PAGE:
I’ve always said that as I near retirement I’m going into a line of work where every customer is happy. Like car sales. Everyone who buys a new car drives away happy. A new vehicle looks right, feels right, every thinga-majiggy...
I’ve always said that as I near retirement I’m going into a line of work where every customer is happy. Like car sales. Everyone who buys a new car drives away happy. A new vehicle looks right, feels right, every thinga-majiggy works when you push the right button. Your wife hugs the salesman because she’s so happy.
Heck, she might even hug you. You, of course, are pretty sure you got a good deal, but who knows? You’re driving a brand new car!
In the tax-filing business, customers only rarely come away happy. We can do great work planning and organizing but at the end of the day you still have to pay your taxes. No one brushes their fingers across a freshly prepared tax return like it’s leather upholstery.
All people ever want to know is why they owe so much more tax than last year.
There can be many reasons, and a good accountant should be able to sit down with you and draw up a strategy to help you reduce your tax obligation – or, at the very least, prevent a surprise tax bill. You’ll want to do this periodically because rules change, and these changes may affect how much tax you owe.
One of the issues we’re talking with clients about this year involves the Canada Pension Plan (CPP). The federal government has made revisions to CPP that take effect gradually from 2011 to 2016, but one important change started this year.
As of Jan. 1, 2012, there is no longer a work-cessation test for CPP benefits. That means you can receive a CPP retirement pension starting at age 60 while you keep working.
If you do, however, you have to continue making CPP contributions on your employment or self-employment income. These contributions go toward a new post-retirement benefit (PRB), created for working people who are between 60 and 70 years old and who are receiving a CPP pension.
Early payout, more tax PRB is intended to increase your retirement income. Even if you are drawing the maximum retirement benefit under CPP, any contributions to the PRB will be paid back to you.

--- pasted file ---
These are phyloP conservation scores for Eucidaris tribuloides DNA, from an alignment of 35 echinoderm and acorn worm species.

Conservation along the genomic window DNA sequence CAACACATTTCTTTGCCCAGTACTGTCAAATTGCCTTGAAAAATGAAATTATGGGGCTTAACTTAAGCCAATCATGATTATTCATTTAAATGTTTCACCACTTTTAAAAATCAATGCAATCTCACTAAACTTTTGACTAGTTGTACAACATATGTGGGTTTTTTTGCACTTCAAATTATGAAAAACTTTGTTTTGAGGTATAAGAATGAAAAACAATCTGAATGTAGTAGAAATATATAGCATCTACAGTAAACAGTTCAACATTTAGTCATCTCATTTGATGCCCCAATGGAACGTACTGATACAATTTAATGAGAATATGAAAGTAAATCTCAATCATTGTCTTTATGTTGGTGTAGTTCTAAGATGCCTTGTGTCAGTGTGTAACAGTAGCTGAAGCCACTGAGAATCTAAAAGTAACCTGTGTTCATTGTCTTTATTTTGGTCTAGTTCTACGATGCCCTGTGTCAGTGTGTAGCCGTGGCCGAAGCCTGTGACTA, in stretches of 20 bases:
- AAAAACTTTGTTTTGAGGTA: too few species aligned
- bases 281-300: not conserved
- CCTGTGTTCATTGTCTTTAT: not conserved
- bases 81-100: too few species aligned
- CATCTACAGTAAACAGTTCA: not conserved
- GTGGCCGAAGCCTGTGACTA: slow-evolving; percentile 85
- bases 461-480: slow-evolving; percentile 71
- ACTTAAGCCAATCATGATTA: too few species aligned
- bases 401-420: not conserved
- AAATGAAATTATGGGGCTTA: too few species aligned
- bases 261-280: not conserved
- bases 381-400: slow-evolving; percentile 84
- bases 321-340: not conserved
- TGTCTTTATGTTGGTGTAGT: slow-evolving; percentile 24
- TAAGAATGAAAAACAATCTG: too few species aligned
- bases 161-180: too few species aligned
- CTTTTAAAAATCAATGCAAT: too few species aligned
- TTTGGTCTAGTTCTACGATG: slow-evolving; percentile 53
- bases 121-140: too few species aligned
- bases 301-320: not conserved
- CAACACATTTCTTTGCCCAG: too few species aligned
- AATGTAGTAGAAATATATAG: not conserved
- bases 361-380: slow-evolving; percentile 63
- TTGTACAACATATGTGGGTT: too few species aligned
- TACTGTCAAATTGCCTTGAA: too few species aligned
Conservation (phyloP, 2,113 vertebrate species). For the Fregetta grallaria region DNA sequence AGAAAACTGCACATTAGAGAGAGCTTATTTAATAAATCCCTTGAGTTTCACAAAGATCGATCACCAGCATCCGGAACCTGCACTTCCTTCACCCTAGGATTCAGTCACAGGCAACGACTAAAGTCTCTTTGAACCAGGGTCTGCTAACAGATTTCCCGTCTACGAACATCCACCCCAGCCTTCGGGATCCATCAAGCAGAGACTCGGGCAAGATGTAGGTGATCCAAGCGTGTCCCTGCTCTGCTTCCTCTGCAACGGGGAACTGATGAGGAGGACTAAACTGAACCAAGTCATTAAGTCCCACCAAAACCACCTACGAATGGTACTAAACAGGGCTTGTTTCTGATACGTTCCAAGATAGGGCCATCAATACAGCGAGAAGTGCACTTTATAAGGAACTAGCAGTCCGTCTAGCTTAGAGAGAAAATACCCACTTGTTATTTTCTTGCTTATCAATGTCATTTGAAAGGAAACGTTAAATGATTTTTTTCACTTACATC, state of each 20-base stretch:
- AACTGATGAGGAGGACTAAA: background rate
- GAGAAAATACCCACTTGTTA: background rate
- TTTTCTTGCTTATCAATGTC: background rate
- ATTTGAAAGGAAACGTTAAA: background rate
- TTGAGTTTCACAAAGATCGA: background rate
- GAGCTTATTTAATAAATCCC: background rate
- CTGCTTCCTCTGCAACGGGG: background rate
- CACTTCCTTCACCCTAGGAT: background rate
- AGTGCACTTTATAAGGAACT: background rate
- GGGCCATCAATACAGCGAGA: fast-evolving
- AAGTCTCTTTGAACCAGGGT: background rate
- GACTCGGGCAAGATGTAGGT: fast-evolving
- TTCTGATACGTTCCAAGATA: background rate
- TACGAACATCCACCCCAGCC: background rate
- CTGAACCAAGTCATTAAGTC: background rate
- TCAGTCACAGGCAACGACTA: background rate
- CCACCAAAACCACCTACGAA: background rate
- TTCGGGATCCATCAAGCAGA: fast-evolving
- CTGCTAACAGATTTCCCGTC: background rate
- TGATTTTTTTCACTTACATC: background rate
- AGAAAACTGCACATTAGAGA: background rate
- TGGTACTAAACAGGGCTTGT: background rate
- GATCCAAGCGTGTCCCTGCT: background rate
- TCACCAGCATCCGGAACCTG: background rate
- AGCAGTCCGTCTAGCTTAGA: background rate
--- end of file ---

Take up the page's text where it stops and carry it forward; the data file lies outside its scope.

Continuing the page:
However, if you’re 60 or older, working, and receiving CPP, these changes involving CPP and PRB are why your 2012 tax bill will likely be more than your 2011 tax payable was.
Let’s say you showed CRA a $30,000 income on your 2011 tax return and expect to do so again for 2012. Your total tax payable will be $2,624 higher due to your CPP contributions. That’s enough to make you unhappy and call your tax preparer, isn’t it?
For sole proprietors, if you’re between 60 and 65, CPP will be calculated and payable on your self-employed income when your 2012 federal income tax return is filed in April 2013. You will need to increase your tax installment because your tax bill will be higher for 2012 because of this.
If you are between 65 and 70 and work while receiving your CPP pension, you’ll be able to choose whether you want to make CPP contributions or opt out. When your 2012 tax return is filed, you or your tax preparer can indicate your decision. If you use a tax preparer, make sure he knows whether you want to pay more into CPP or not.
For incorporated owner/operators, if you’re between 60 and 65, you and your corporation must continue or restart to pay into CPP through the new PRB program. Your monthly installments for source deductions will have to be increased to pay the PRB.
If you are between 65 and 70, you’ll be able to choose whether you want to make CPP contributions or opt out. If you do not want to contribute to CPP, you must complete and file Form CPT30 with CRA and with your employer.
The good news is you can change your mind, although only once a year. You can file Form CPT30 to start, stop, or re-start paying into CPP at any time as long as it is not within the same calendar year since you last completed and filed the form. You can only file the form once you are 65, not before.
Your employer will stop deducting CPP contributions on the first payday in the month following the month you filed the form. Hopefully, your tax preparer will explain all this to you and help you make the right decision for you. Hopefully, that will make you (and your wife) happy. Hey, we can all use a hug.
– Scott Taylor is vice-president of TFS Group, providing accounting, bookkeeping, tax return preparation, and other business services for owner/operators. Learn more at www.tfsgroup.com or call 800-461-5970.